“Let’s find out together!”: Participatory action research by student teachers and school students in secondary education

Year: 2016

Author: Smit, Ben H.J., Admiraal, Wilfried A., Berry, Amanda K.

Type of paper: Abstract refereed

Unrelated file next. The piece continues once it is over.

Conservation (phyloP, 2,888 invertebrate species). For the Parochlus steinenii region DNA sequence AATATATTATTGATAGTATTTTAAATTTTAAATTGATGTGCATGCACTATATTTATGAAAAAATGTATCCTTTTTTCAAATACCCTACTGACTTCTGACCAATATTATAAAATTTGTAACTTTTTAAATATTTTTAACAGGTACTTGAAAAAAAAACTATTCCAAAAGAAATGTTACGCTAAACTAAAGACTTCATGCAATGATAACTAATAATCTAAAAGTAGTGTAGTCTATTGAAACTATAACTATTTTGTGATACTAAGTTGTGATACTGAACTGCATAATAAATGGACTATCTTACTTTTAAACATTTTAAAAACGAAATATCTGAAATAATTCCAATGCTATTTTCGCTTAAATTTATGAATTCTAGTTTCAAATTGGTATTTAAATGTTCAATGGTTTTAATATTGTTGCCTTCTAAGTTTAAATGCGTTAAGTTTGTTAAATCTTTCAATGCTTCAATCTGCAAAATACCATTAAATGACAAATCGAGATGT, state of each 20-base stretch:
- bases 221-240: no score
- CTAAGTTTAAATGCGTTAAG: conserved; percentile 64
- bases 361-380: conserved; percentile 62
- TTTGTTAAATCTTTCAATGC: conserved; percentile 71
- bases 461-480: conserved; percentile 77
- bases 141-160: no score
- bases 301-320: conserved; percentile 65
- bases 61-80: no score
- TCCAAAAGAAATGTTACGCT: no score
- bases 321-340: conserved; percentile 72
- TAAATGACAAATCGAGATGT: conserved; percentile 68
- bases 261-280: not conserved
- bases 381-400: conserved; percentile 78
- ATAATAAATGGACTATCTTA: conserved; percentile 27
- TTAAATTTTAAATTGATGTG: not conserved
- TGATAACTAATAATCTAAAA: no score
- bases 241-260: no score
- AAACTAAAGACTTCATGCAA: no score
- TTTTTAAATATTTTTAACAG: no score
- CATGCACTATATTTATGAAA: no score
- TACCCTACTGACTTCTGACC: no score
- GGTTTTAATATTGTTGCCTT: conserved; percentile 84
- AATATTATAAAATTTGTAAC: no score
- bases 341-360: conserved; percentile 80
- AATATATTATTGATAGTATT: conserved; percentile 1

ProblemIn educational research and teacher education (TE) the students’ voice is remarkably missing. One approach to including student voice is through ‘students as co-researchers’.While action research by teachers and in TE programs has been studied (e.g. Ponte, 2002; Hine, 2013), little is known about how to incorporate teacher research and student participation through participatory action research (PAR) in a TE program and subsequently in schools, and what conditions enable or constrain this. Currently, no such programs exist within Dutch university TE.This project concerns how to understand and facilitate student teacher (ST) participation in educational research in TE, so that they feel equipped and motivated to do this with their own school students.Research project and research questionsThe study is conducted with two cohorts of STs and secondary school students within a one-year-master program at Leiden University. Their regular capstone research assignment was modified, namely as PAR, in order to enable teacher-learner partnerships, in schools.Research questions:- How do STs involve school students in research on school practice?- How can teacher-learner research partnerships be efficiently and effectively implemented in school practice?Data and MethodsThe study used a multiple embedded case study design of PAR cases in schools, and an educational design approach for developing the TE program. Data collection included: STs’ research logs, individual and focus-group interviews, site visits, and educational materials. Qualitative data-analysis (within-case and cross-cases) produced case descriptions of the STs’ research projects; and also unique patterns and (dis)similarities. Data are drawn from illustrative cases.Preliminary findings and conclusionsOutcomes- STs vary in dispositions towards PAR; all conducted AR, but on different levels of school student participation.- Tailored facilitation of the research process is needed for introducing STs to educational research, and for developing their AR plans.- STs gained insight into school students’ perspectives on education and school life; the cases showed higher quality teacher-learner relationships, more individualized teaching, and improved class atmosphere.Conclusions- Enabling student participation through PAR by STs seems possible, and can be scaffolded by a consistent participatory approach in the TE program.- Sustainability of the PAR practice after graduation is subject of continued study.